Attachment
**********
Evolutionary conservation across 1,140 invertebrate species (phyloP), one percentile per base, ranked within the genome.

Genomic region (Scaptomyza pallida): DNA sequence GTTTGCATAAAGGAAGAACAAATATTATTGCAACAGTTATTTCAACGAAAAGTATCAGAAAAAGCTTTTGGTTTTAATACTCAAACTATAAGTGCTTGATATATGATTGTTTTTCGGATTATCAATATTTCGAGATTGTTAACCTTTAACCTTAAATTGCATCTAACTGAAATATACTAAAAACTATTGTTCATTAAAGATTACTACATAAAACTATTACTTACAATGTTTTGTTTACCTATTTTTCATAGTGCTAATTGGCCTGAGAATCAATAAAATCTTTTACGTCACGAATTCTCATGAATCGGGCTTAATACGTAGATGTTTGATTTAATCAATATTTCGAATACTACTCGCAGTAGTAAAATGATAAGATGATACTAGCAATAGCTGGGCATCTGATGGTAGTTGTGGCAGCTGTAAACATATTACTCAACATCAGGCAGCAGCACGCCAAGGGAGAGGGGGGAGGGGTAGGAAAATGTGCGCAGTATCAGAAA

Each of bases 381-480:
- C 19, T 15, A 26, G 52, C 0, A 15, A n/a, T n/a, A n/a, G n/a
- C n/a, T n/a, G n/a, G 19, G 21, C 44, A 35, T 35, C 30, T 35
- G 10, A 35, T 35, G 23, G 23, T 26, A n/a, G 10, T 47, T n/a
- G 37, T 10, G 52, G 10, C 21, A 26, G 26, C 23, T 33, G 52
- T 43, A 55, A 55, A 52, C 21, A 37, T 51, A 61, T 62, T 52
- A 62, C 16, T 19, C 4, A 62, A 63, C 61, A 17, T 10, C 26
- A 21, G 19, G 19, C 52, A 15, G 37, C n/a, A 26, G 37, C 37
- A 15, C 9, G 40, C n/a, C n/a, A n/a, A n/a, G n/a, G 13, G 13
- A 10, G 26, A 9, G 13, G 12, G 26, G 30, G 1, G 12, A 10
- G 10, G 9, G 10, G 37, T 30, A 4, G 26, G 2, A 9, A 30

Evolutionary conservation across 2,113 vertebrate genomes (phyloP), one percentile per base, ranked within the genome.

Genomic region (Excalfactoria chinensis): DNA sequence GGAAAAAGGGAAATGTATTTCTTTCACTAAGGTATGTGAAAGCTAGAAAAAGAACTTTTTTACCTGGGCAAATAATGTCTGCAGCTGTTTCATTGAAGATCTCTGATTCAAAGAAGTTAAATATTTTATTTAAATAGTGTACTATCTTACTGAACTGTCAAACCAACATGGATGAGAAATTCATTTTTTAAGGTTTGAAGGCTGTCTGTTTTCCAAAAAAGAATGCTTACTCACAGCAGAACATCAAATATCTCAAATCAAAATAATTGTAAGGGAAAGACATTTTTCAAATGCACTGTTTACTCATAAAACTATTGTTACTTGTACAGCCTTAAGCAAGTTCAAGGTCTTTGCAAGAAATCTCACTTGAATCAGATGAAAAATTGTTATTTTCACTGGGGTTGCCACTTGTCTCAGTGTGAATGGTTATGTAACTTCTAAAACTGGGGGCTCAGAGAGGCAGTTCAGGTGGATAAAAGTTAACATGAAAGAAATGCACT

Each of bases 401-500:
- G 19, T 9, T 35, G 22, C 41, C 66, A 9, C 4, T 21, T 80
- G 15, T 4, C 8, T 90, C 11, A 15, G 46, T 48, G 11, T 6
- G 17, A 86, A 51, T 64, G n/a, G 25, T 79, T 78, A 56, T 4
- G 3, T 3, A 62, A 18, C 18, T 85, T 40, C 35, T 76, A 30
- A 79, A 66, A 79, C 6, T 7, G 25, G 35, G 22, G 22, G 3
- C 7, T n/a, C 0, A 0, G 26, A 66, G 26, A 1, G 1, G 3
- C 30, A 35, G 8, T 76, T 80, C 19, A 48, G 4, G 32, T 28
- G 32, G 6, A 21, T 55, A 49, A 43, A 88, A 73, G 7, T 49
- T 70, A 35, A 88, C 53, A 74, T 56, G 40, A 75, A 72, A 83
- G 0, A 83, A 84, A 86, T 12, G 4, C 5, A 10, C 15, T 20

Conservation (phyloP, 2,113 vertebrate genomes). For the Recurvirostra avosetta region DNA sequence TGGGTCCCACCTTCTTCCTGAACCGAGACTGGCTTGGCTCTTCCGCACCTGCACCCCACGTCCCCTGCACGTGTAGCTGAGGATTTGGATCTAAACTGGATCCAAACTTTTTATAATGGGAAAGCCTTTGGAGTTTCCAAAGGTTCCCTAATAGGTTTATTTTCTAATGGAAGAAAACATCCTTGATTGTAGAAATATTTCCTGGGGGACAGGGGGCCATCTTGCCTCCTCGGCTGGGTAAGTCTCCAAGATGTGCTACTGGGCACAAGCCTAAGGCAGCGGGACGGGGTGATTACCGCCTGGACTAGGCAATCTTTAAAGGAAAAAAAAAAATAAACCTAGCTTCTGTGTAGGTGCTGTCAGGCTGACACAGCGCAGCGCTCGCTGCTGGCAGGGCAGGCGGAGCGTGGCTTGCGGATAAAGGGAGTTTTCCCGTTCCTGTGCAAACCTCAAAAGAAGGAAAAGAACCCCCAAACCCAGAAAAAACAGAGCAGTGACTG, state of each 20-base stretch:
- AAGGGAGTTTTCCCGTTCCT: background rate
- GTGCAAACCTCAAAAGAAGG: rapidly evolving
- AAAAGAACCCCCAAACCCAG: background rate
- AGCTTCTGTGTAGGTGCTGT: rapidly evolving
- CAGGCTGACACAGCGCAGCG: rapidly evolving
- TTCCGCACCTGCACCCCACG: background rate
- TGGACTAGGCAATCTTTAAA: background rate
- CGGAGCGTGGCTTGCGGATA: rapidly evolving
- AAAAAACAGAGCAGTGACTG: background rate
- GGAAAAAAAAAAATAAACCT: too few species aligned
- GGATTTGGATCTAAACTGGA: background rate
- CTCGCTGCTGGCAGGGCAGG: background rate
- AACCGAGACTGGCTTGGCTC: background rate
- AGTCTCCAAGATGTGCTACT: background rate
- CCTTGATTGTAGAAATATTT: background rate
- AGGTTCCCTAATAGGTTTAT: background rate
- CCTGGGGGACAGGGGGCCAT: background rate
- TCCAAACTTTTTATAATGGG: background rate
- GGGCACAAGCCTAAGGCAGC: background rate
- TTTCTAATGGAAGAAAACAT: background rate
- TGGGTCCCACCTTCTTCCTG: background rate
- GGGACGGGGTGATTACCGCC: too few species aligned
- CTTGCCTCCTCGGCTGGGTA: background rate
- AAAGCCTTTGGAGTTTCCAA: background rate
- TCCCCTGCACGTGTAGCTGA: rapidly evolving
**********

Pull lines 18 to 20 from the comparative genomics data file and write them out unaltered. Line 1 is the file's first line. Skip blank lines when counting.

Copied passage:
- G 15, T 4, C 8, T 90, C 11, A 15, G 46, T 48, G 11, T 6
- G 17, A 86, A 51, T 64, G n/a, G 25, T 79, T 78, A 56, T 4
- G 3, T 3, A 62, A 18, C 18, T 85, T 40, C 35, T 76, A 30